It's clear that the impact of private equity on the economy is going to be one of the central issues in the presidential race given Mitt Romney's boasts about his performance as one of the partners in Bain Capital. President Obama and others have pointed out that private equity firms often leave large numbers of laid-off workers and bankrupt companies in their wake.
To counter this image, David Brooks picked up the cause. He used his column to tell readers that private equity firms turned around the economy, getting inefficient firms up to speed and raising overall growth.
At the most basic level, the facts don't fit Brooks' story. If he wants to credit private equity with turning around the economy then we should have seen the turnaround in productivity growth in the 80s (or at least the beginning) when leveraged buyouts first became a major feature of the U.S. economy. Instead, we had to wait until the mid-90s, long after private equity was well established.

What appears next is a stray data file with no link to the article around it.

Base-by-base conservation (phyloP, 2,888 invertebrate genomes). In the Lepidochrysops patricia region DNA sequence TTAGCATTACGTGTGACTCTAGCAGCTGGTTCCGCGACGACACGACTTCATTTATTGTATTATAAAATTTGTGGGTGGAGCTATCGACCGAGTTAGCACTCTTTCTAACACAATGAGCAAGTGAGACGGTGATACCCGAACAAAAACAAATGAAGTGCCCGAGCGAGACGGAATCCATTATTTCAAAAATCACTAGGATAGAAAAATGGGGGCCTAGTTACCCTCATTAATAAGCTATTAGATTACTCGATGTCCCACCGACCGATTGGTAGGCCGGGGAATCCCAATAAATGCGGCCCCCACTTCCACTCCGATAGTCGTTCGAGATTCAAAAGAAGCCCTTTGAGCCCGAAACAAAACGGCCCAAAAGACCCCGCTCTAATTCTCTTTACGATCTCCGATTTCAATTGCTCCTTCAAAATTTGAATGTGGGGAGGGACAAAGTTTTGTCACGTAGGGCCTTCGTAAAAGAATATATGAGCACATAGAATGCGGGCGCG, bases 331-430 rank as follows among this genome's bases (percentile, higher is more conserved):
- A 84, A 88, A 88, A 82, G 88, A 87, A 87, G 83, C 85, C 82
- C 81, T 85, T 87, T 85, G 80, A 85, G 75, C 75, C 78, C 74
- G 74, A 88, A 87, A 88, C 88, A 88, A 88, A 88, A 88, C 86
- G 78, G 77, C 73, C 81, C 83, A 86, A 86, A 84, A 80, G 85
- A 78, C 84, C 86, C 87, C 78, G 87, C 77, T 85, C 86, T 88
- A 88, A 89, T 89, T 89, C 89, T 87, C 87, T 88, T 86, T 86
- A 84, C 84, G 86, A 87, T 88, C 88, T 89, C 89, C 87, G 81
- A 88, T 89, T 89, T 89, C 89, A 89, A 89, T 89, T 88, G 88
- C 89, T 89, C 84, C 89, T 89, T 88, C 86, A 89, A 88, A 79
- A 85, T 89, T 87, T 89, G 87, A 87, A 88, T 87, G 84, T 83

As a practical matter, turning around failing firms is only one way in which private equity companies make money. The most common way they make money is by gaming the tax system. This is done first and foremost by loading companies up with debt. Interest payments on debt, unlike interest payments to shareholders, are tax deductible. By reducing target companies' tax liabilities, private equity firms can make large profits even if they don't do anything to turn around the company.
Private equity companies can also benefit from other forms of financial engineering. They may also be effective at the Facebook trick, over-hyping companies when they issue IPOs, selling them off to suckered investors at an above-market price. While there are undoubtedly cases where private equity actually does turn around failing companies, this seems to be the exception as my colleague Eileen Appelbaum is discovering.
If Governor Romney's record at Bain in turning around companies is better than the record for the industry as a whole then presumably he could release a full list of the companies taken over under his watch and indicate what happened to them subsequent to their takeover. If he opts not to make this information public, then it is likely that the record is not a good one.